A state appeals court on Monday upheld three first-degree murder convictions in the 1995 stabbing death of an Agoura Hills teenager killed in a fight over marijuana, but reduced the conviction of a fourth defendant to second-degree murder.
The 2nd District Court of Appeal ordered Anthony Miliotti's murder conviction to be reduced, but upheld the first-degree murder convictions of Brandon Hein and brothers Jason and Micah Holland. All four were from the Conejo Valley.
Jimmy Farris, the 16-year-old son of a Los Angeles Police Department officer, was stabbed in the heart during a brawl in the backyard fort of Jimmy's friend, Mike McLoren, in Agoura Hills.
Jason Holland admitted to stabbing Farris, saying he was trying to protect his younger brother, Micah. Hein and Miliotti were also involved, but Miliotti's lawyers argued that he did not join in the fighting.
Authorities said Hein, Miliotti and the Holland brothers, who were teenagers at the time, had gone to the fort to buy or rob marijuana from McLoren, who was also stabbed but recovered.
Last month, defense lawyers for the four men asked the state Court of Appeal for new trials or reduced sentences, arguing that the terms imposed are cruel and unusual and that prosecutors failed to prove elements necessary to uphold the sentences.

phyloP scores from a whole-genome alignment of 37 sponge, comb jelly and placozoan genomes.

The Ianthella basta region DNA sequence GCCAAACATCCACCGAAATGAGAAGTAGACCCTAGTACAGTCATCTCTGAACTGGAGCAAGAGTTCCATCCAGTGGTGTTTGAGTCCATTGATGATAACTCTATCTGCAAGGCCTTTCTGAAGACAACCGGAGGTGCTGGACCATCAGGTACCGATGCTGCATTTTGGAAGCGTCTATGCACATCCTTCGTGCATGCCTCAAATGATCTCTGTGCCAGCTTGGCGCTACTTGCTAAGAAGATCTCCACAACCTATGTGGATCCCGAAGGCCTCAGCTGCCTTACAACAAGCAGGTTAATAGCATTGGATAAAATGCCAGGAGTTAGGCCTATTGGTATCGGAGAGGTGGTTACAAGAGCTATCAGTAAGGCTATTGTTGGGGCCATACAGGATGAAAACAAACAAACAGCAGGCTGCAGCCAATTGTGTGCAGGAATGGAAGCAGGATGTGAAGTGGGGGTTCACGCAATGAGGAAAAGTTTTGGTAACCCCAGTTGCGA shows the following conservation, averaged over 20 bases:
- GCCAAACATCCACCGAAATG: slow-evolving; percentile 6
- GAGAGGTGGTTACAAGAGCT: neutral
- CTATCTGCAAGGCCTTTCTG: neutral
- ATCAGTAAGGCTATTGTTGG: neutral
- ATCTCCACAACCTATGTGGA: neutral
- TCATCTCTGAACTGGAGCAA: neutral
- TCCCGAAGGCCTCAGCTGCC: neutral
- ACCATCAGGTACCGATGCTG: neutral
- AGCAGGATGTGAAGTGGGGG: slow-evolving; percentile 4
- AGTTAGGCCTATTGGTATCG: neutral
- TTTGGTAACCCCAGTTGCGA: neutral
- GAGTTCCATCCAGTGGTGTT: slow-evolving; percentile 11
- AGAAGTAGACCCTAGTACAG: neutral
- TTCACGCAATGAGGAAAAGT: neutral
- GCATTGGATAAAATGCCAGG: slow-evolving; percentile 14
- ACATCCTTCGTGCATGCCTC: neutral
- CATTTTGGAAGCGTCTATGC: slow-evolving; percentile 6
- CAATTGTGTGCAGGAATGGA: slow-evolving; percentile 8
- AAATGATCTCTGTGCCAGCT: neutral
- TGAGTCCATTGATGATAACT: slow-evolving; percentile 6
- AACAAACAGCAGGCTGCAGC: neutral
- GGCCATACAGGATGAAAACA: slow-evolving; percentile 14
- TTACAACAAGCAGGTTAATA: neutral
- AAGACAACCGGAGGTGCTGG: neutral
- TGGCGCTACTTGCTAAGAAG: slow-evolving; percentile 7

In December, parents on both sides of the case attended the first public screening of "Reckless Indifference," a documentary critical of authorities' handling of the case.
Jason Holland was the only defendant who admitted wielding a knife, and defense lawyers maintained that the others did not know about the knife until after the fight.
What enabled prosecutors to charge all of them with murder is a legal provision known as the felony murder rule. It says a person can be found guilty of murder if they take part in another crime that leads to someone's death.
Micah Holland, who was 15 at the time, was sentenced to 25 years to life. Jason Holland, who was 18 at the time; Miliotti, then 17; and Hein, then 18, all received life sentences without possibility of parole. Supporters of the four defendants have continued to criticize the sentences and lobby for less prison time.
An extensive Web site, http://www.brandonhein.com, contains quotes assailing Hein's sentence from such luminaries as Harvard Law School professor Alan Dershowitz and talk-show host Geraldo Rivera.
The site also contains an online petition to Gov. Gray Davis asking him to review the case; as of Monday, it had 297 signatures.